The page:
Of all celestial bodies within reach or view, as far as we can see, out to the edge, the most wonderful and marvelous and mysterious is turning out to be our own planet earth. There is nothing to match it anywhere, not yet anyway. —Lewis Thomas
Sixty years ago, with the launch of Explorer 1, NASA made its first observations of Earth from space. Fifty years ago, astronauts left Earth orbit for the first time and looked back at our “blue marble.” All of these years later, as we send spacecraft and point our telescopes past the outer edges of the solar system, as we study our planetary neighbors and our Sun in exquisite detail, there remains much to see and explore at home.
We are still just getting to know Earth through the tools of science. For centuries, painters, poets, philosophers, and photographers have sought to teach us something about our home through their art.
This book stands at an intersection of science and art. From its origins, NASA has studied our planet in novel ways, using ingenious tools to study physical processes at work—from beneath the crust to the edge of the atmosphere. We look at it in macrocosm and microcosm, from the flow of one mountain stream to the flow of jet streams. Most of all, we look at Earth as a system, examining the cycles and processes—the water cycle, the carbon cycle, ocean circulation, the movement of heat—that interact and influence each other in a complex, dynamic dance across seasons and decades.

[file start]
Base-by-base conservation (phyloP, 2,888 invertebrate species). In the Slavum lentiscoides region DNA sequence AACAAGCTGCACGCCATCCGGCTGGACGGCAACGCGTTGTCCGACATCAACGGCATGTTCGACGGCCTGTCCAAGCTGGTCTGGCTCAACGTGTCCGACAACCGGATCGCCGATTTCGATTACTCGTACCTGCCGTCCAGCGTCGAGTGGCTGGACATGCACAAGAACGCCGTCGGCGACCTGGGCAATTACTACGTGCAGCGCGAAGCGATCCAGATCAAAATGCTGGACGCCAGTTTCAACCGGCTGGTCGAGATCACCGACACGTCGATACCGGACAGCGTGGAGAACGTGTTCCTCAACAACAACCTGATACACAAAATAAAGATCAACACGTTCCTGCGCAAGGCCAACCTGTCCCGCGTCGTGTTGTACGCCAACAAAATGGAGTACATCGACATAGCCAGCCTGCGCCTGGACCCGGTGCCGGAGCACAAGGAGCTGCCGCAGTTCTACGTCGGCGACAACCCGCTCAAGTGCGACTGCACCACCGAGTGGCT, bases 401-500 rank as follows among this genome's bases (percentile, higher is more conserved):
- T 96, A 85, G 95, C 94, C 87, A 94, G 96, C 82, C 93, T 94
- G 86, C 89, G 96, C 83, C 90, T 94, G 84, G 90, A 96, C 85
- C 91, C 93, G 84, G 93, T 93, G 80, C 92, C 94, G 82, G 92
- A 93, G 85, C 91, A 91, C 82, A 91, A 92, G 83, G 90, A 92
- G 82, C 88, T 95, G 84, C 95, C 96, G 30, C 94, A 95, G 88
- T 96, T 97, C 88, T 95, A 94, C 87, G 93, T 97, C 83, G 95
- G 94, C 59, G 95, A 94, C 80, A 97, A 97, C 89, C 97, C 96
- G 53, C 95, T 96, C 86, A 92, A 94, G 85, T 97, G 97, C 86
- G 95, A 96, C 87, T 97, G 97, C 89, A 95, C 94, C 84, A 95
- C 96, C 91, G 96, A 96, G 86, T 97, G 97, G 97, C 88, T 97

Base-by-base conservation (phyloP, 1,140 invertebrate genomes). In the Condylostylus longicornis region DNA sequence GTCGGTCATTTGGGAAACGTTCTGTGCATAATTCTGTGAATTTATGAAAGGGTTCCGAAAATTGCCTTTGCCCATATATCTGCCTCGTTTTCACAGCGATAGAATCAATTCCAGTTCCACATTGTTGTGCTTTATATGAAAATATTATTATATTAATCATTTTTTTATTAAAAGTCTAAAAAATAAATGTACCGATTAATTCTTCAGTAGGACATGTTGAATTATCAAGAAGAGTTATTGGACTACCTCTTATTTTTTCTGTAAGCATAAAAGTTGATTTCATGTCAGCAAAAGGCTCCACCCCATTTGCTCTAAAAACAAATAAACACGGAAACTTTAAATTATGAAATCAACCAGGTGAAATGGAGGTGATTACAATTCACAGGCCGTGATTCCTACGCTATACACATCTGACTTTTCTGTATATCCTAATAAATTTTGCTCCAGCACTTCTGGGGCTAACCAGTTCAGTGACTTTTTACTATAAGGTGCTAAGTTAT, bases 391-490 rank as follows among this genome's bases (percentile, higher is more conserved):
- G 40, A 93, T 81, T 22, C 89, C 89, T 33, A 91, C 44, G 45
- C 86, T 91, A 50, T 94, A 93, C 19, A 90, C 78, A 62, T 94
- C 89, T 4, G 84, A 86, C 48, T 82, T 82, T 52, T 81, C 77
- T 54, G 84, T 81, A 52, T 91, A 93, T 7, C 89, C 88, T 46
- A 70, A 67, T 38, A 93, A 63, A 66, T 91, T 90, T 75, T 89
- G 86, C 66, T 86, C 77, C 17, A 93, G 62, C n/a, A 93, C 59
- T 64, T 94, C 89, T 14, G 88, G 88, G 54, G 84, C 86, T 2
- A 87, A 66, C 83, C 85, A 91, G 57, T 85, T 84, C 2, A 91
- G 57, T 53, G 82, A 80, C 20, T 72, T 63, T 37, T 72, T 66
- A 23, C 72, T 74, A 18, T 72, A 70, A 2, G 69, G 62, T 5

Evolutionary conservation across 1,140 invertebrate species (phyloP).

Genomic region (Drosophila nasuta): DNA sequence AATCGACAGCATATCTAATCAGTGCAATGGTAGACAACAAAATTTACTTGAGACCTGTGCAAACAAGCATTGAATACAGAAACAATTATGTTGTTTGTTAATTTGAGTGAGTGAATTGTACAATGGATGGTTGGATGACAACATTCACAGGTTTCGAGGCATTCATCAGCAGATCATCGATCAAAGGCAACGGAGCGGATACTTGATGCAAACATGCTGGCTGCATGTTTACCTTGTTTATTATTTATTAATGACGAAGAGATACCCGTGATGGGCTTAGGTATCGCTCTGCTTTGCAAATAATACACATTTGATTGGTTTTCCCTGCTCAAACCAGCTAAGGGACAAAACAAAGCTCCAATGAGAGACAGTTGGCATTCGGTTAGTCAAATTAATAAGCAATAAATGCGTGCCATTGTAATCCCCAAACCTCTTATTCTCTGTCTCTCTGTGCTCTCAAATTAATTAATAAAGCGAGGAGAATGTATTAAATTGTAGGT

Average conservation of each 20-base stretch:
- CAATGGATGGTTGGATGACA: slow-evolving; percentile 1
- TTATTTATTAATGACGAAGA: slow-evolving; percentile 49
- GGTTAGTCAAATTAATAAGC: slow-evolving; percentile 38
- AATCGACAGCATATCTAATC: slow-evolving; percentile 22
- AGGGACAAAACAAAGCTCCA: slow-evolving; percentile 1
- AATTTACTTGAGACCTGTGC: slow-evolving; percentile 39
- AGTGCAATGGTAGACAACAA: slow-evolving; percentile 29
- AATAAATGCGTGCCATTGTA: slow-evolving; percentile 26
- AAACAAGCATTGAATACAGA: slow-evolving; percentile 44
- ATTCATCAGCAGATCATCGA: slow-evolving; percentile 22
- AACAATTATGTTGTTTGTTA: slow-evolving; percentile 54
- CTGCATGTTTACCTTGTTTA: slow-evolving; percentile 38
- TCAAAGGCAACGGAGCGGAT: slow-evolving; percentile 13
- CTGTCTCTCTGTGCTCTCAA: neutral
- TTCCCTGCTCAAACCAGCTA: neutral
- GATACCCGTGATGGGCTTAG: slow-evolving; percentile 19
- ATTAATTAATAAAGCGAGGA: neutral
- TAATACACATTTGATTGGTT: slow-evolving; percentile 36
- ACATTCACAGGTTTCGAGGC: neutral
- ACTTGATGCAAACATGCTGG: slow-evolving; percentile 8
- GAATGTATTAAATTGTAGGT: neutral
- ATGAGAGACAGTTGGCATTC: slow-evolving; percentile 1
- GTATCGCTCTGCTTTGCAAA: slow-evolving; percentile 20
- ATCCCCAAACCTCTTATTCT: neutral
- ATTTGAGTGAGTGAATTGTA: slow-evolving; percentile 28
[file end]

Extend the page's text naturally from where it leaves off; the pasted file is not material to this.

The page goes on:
We measure particles, gases, energy, and fluids moving in, on, and around Earth. And like artists, we study the light—how it bounces, reflects, refracts, and gets absorbed and changed. Understanding the light and the pictures it composes is no small feat, given the rivers of air and gas moving between our satellite eyes and the planet below.
For all of the dynamism and detail we can observe from orbit, sometimes it is worth stepping back and simply admiring Earth. It is a beautiful, awe-inspiring place, and it is the only world most of us will ever know.
NASA has a unique vantage point for observing the beauty and wonder of Earth and for making sense of it. Looking back from space, astronaut Edgar Mitchell once called Earth “a sparkling blue and white jewel,” and it does dazzle the eye. The planet’s palette of colors and textures and shapes—far more than just blues and whites—are spread across the pages of this book.
We chose these images because they inspire. They tell a story of a 4.5-billion-year-old planet where there is always something new to see. They tell a story of land, wind, water, ice, and air as they can only be viewed from above. They show us that no matter what the human mind can imagine, no matter what the artist can conceive, there are few things more fantastic and inspiring than the world as it already is. The truth of our planet is just as compelling as any fiction.
We hope you enjoy this satellite view of Earth. It is your planet. It is NASA’s mission.
Earth Observatory Managing Editor